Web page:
The top of the difficult transition can be seen just above the doghouse of the trailer. The glider is a DWLKK PW-5. This section of trail moves uphill past the chicken coop and tool barn.
Passing the chicken coop on the left side is this short and perplexing uphill. The photos shows it slightly dished making the ski up a bit harder. The skier enters this hill after a slight climb so minimal momentum is carried into the base. The banking on both sides follows the rocky terrain and the trail isn’t wide enough to skate up until the snow depth builds allowing the trail to widen out. Early season skating makes this a DP event or a high tempo shallow V affair. The hill is also a fun sledding run.
From the top of the Steep Uphill the trail descends enough to make this next corner quite fun. The original trail turned hard left just after the small Beech tree on the left of the photo. The sled couldn’t make the turn so I bailed out threading the space between the Silver Birch and Red Maples. The result was a mistake turned awesome. The trail follows the edge of the yard instead of cutting across it. The sweeper brings the skier back to the range to start another lap. The Drag Strip is barely visible along the right hand corner of the photo.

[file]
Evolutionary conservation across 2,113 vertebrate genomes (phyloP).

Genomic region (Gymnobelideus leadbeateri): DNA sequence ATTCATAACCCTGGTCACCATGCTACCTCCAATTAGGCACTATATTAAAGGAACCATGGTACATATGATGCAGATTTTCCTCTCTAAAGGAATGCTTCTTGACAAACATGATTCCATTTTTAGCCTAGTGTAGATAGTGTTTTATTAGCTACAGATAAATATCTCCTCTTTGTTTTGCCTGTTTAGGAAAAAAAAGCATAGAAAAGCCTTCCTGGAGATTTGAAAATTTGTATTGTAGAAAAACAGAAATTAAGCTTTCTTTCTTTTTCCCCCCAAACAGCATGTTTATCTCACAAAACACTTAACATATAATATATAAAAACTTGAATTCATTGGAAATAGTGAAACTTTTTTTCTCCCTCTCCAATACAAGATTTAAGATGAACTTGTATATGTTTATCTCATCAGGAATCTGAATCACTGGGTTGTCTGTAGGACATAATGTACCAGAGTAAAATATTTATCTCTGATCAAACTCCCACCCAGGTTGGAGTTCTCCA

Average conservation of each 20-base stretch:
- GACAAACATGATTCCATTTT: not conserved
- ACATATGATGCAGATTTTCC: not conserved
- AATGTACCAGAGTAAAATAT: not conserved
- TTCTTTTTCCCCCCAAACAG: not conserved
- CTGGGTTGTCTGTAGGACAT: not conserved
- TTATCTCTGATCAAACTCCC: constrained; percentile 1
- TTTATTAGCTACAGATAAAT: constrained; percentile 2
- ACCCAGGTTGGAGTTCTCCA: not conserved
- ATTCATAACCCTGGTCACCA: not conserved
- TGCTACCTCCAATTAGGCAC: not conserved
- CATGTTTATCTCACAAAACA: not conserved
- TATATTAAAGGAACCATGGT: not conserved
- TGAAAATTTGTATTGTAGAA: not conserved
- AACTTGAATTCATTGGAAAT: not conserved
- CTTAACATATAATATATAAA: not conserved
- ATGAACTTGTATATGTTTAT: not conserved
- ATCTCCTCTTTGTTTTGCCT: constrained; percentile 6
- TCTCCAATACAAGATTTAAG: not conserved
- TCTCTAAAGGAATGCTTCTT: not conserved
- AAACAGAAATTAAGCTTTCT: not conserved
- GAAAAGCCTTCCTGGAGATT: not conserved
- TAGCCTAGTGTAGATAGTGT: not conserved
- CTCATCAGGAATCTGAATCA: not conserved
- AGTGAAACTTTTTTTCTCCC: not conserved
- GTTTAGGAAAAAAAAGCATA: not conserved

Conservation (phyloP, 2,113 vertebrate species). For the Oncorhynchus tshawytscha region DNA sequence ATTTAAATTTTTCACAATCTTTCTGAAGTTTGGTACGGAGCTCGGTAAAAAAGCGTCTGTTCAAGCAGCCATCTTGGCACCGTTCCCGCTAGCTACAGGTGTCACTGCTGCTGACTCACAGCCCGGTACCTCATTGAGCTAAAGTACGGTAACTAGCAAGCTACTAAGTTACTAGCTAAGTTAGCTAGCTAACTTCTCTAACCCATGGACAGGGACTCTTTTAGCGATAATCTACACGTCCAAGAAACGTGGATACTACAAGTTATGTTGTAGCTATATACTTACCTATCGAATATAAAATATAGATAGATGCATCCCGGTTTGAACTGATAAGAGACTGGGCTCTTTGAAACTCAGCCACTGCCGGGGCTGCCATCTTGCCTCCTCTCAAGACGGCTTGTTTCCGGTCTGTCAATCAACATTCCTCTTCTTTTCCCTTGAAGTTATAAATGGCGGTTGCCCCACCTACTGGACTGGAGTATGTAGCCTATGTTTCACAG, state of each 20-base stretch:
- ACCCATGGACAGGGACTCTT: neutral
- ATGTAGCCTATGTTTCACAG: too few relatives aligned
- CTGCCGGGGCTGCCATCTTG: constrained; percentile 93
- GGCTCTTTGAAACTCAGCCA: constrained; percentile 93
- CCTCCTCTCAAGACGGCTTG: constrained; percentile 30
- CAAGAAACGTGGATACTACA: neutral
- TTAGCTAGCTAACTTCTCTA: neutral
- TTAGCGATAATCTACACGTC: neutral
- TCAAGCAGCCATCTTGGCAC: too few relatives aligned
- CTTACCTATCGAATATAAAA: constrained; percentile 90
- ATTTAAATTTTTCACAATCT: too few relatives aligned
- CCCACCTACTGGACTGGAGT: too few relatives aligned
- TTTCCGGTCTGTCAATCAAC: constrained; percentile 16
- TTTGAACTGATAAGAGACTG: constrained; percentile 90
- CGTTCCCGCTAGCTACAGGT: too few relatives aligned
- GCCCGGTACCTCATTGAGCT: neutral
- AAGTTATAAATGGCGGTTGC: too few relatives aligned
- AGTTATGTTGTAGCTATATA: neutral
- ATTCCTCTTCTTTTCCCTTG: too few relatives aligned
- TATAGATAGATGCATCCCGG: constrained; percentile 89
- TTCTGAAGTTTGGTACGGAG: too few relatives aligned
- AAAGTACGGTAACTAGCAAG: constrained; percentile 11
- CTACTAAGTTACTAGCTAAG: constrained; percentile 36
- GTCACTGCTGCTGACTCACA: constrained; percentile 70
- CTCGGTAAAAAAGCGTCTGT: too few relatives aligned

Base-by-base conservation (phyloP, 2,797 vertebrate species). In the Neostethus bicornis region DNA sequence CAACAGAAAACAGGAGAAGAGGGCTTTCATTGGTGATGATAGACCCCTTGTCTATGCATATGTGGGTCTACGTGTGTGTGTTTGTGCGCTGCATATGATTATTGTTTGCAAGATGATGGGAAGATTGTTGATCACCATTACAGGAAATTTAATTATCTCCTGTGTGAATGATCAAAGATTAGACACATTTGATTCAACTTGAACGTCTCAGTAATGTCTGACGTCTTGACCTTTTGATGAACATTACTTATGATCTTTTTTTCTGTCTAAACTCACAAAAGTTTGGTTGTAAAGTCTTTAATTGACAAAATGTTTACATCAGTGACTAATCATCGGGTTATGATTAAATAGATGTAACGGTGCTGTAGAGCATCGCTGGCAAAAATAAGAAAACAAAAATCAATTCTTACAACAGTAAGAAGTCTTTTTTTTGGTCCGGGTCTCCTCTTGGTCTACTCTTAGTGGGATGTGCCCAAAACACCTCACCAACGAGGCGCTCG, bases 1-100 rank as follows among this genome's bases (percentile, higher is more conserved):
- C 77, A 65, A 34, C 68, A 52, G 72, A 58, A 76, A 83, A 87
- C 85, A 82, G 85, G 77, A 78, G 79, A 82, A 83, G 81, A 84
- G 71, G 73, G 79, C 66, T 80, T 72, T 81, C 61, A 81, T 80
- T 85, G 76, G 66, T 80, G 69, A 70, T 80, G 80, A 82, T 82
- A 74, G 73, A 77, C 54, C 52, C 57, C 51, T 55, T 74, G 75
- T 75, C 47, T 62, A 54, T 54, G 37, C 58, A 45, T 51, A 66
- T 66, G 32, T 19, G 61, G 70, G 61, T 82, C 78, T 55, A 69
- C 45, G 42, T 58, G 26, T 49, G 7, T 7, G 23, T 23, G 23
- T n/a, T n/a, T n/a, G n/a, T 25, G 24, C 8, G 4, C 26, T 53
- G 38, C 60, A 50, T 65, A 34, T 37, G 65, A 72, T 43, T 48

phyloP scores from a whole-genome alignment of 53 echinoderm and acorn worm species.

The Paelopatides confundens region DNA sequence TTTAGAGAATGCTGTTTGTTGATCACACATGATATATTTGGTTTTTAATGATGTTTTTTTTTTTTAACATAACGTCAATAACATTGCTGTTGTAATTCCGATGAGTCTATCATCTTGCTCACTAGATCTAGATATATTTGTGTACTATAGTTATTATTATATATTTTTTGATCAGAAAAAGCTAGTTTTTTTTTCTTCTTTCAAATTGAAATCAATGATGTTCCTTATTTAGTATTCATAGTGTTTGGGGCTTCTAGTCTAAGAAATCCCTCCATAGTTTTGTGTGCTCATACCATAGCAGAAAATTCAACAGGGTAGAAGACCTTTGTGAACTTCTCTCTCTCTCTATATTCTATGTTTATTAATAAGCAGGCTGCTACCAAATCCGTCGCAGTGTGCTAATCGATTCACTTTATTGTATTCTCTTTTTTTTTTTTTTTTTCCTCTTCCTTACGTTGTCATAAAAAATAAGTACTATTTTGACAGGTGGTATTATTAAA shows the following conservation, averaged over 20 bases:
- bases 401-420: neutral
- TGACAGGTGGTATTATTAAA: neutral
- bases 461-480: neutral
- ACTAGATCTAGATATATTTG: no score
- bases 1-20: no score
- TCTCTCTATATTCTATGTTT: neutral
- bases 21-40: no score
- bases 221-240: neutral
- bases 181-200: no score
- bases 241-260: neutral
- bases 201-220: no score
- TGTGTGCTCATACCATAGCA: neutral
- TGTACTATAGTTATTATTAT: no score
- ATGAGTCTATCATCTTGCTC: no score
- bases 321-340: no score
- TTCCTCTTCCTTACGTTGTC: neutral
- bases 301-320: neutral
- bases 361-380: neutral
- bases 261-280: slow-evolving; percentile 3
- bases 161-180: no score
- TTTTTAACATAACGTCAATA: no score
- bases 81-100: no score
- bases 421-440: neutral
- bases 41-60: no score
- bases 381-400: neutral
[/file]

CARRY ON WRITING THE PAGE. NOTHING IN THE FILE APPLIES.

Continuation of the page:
The trail isn’t too long but is filled with enough technical issues to keep it fun. Grooming the trail has made it much faster and my skills have developed quite a bit. During races, corners followed by uphills are my weakest point of skiing. I lose so much momentum and spend huge amounts of energy getting back up to speed. It’ll be interesting to see if my skills have indeed improved or is the familiarity I have with these transitions great enough there is a false sense of improvement?
From the house, skiers can be seen as they move around the trails. The trail winds around and cloverleafs back towards the house which had the intent of my kids being able to get my attention every minute or so if they were in need of something. Now I watch them head out and come back into view which always makes me smile.